Do you mean to say you don’t get justice most of the time?

At this question, her countenance changed immediately and one could see the heat of the struggles in her. She looked at me right in the eyes and said “Let me be frank with you. We only get justice in the ‘gown’ that is, on campus. Since we started in 1998, we had worked with three different vice-chancellors in the university. When it comes to the issue of sexual violence against women, non of them ever collapsed under pressure. They always put their feet down. All the accused on campus always got the judgment they deserved.

“In town, it is a different story entirely. If care is not taken, the victim could suffer more public humiliation. It was only in a case we were able to achieve success to the point that the accused person pleaded guilty. This was because the parents of abused children refused to bow under pressures mounted on them.”

Speaking of challenges, Dr Toyin Mejiuni affirmed that getting justice for victims in town cases has been a serious challenge for the organization. At times, it may be the problem of police turning themselves into the investigator, prosecutor and the judge at the same time. Some of them, after collecting bribes from the accused, will start interrogating the victims instead of the accused. However, we have received strong support of top ranked police officers at the state or national level in the years past. Most of the times, police at the local level behave badly. At times, doctors would not conduct thorough examinations on victims. Some even embarrass victims taken to their clinics. Like a doctor once said of one of our clients, “why are you following this girl around? She must have enjoyed it. Look at how big she is. How could she have said she could not stop the man?” He said all these because the girl looked bigger than her age. Is that her fault? Does that mean she could get the strength to tackle a man that was armed?’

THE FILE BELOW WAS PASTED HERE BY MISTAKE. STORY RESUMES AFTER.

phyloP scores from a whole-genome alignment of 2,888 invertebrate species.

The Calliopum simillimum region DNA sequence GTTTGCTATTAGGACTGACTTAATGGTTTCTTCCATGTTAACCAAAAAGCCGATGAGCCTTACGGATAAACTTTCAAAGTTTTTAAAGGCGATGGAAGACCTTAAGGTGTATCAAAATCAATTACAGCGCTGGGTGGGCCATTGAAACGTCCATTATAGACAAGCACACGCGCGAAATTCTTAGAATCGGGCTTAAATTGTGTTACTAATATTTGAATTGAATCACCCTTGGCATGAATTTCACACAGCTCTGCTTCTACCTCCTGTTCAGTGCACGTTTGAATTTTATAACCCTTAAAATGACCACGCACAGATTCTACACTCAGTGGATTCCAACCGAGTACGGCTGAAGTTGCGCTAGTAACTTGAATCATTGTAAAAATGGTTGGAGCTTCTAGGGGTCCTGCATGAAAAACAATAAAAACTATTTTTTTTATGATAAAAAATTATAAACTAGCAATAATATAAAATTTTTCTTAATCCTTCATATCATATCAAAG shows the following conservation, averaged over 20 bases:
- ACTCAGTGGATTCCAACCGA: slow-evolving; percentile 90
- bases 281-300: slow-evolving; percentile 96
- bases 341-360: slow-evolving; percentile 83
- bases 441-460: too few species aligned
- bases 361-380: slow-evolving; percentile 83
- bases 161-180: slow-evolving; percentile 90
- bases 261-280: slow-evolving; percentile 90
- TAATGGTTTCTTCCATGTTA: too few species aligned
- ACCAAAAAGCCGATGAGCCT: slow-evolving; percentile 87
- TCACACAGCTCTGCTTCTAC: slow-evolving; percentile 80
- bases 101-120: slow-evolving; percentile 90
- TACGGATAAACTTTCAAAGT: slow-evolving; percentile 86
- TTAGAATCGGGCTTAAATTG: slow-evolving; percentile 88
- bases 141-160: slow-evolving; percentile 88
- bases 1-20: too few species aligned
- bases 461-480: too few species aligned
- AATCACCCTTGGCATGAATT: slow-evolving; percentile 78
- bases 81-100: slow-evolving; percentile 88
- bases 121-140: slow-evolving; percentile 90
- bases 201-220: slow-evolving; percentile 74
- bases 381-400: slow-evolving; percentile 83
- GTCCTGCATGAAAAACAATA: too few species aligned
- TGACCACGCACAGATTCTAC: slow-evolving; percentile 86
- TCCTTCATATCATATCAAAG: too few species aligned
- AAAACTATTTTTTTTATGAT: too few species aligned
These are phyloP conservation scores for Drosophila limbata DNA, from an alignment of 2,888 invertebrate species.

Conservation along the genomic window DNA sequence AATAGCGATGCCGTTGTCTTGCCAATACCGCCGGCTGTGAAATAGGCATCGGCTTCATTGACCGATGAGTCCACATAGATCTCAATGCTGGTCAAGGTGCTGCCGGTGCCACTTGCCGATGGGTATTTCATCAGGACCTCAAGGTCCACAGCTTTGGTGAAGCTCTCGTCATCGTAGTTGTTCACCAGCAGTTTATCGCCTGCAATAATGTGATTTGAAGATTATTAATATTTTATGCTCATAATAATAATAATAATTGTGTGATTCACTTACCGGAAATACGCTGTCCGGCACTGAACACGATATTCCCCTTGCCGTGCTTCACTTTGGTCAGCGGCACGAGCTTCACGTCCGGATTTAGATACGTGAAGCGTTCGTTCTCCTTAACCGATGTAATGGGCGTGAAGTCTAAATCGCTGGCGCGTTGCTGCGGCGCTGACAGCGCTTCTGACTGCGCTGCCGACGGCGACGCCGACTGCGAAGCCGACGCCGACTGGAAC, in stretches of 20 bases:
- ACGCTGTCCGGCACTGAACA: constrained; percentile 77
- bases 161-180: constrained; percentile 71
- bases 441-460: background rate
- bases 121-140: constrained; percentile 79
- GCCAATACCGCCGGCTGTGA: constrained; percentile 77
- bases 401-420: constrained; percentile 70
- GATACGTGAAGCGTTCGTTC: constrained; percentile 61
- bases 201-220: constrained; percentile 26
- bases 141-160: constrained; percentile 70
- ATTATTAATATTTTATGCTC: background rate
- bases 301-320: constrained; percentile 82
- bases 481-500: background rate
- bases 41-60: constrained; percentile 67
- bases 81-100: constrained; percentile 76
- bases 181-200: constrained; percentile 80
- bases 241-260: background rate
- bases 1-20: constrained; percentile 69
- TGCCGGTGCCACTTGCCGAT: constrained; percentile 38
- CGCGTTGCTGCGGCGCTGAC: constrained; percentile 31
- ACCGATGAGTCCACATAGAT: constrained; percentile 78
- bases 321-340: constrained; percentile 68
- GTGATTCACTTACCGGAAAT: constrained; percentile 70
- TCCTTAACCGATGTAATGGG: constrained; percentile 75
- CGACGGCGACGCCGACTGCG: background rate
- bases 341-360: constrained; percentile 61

Another challenge is how far a rape victim wants to go when she reports to WARSHE. Some would prefer to get medical attention and not involve the security men. Some would collapse under the pressure of people of high caliber begging on behalf of the accused. Some cases with enough proofs and evidences to prosecute, the victim will refuse to go to court.

“In some cases, we get justice at the lower court only for it to be thrown out at the upper court and that will be the end of it. What we do in cases like this is to encourage our clients that even if we are not able to get justice, at least we would have succeeded in taking the ‘Dogs’ to court to face the public on charges of rape. We are able to ‘tear him down, shake him and somber him.’ We are able to shame and name him as a rapist for aver. During the court proceedings, we always organize people to go to the court to boo the rapist in public.

On Her Feeling Concerning Gender Equality

Dr Toyin Mejiuni had this to say:-“the issue of unequal relation of power is too much. This is the bottom line and it is very strong in Africa and that is why rapists often get away with the crime. Too many men are exploiting patriarchy and gerontocracy. In African setting, we train our children to respect elders but we would not put clauses or demarcations like when such elders want to violate you, disrespect them. Mothers should be teaching children this.” She concluded.

In her own contribution, Prof. Sumbo Abiose, the Director Centre for Gender and Social Policy, Obafemi Awolowo University, Ile-Ife, and one of the trustees of WARSHE, when contacted on this interview had this to say: “ Dr Toyin Mejiuni is the best female activist around.” If this remark gives the impression that we had a swell time at the interview, it is because we really did.